Commissioner Kara M. Stein of the U.S. Securities and Exchange Commission (SEC) will deliver the 62nd annual Henry J. Miller Distinguished Lecture at Georgia State University College of Law at 5:30 p.m., Thursday, Sept. 27. The event is invitation-only.
Stein was appointed by President Barack Obama to the SEC and was sworn in in 2013. She is the Commission’s liaison to the North American Securities Administrators Association and represents the Commission at meetings of the International Organization of Securities Commissions. She is a supporter of furthering diversity and inclusion initiatives at the SEC, sponsors the SEC’s LGBT and the Disability Interests Advisory Committees and is Chair of the SEC’s Diversity Council.
In the Miller Lecture, she will discuss how data will shape the future of regulation.
“The rise of algorithms and advances in artificial intelligence are redefining our society and our markets,” Stein said. “Companies understand that not embracing technology may lead to an inability to compete. But what about regulators? How should the speed and scale of technological advances influence our regulatory paradigm?”
“We are very excited to have Commissioner Stein come back to speak at Georgia State Law,” said Anne Tucker, associate professor of law who focuses her scholarship on 401ks, mutual funds, fees and disclosures. “This is a unique opportunity for students, faculty and the larger community to hear directly from the one of only five commissioners charged with overseeing the entire securities market, which most of us use for retirement and college savings.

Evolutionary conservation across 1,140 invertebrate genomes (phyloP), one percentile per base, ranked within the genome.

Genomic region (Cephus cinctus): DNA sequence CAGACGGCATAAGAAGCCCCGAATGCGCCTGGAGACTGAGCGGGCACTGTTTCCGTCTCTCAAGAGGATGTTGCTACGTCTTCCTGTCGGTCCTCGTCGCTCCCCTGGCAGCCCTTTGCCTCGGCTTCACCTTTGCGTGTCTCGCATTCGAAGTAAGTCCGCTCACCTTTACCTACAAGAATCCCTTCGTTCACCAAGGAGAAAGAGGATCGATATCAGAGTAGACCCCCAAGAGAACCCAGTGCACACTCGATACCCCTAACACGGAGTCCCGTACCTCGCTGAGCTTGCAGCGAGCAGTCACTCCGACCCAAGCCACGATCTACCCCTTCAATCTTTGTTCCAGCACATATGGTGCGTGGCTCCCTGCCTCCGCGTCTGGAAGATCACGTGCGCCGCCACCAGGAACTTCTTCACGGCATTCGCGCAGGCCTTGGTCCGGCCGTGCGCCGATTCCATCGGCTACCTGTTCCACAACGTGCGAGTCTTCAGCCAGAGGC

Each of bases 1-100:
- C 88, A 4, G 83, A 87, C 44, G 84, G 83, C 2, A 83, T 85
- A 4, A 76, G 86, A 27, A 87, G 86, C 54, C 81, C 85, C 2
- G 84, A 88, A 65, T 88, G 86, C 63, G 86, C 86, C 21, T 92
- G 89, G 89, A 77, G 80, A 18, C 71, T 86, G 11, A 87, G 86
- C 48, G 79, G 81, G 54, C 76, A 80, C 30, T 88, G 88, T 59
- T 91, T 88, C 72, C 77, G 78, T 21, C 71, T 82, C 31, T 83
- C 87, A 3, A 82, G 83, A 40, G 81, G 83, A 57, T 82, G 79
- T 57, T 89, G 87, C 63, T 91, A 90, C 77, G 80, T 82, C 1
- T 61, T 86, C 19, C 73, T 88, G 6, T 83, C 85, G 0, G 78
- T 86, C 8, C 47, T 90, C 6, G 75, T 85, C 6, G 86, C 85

“Her discussion on how data will change regulation is an important and timely one, especially as the SEC investigates how consumers access and use mutual fund information. Big data also has the potential to transform securities compliance and enforcement.”
As a commissioner, Stein has advocated for strong investor protections and for initiatives to increase competition and foster capital formation. She has advocated for updating the Commission’s rules and practices for the “digital age,” including calling for the formation of a Digital Disclosure Task Force to aid in the Commission’s assessment of the nature, timing and delivery of information to a variety of investors and other market participants. Stein also has called for the formation of an Office of Data Strategy and a chief data officer to concentrate on the governance and use of information in a data-driven environment. In addition, she is an advocate of the timely completion of the consolidated audit trail, shortening of the settlement cycle for equities and fixed income, enhanced clearing agency standards and the further development of tools that aid the use of machine-readable disclosures.
Before joining the Commission, Stein was senior policy advisor for securities and banking matters to U.S. Sen. Jack Reed. From 2009 to 2013, she was staff director of the Securities, Insurance, and Investment Subcommittee of the U.S. Senate Committee on Banking, Housing, and Urban Affairs, where she played a fundamental role in drafting and negotiating significant provisions of the Dodd-Frank Wall Street Reform and Consumer Protection Act.
Stein also was staff director of the Banking Committee’s Subcommittee on Housing and Transportation, as legal counsel to Sen. Jack Reed and a legislative assistant to U.S. Sen. Chris Dodd.
Formerly, Stein was an associate at the law firm of Wilmer, Cutler & Pickering, an assistant professor with the University of Dayton School of Law, an Advocacy Fellow with the Georgetown University Law Center, and a Skadden Public Interest Fellow.
She received her B.A. from Yale College and J.D. from Yale Law School.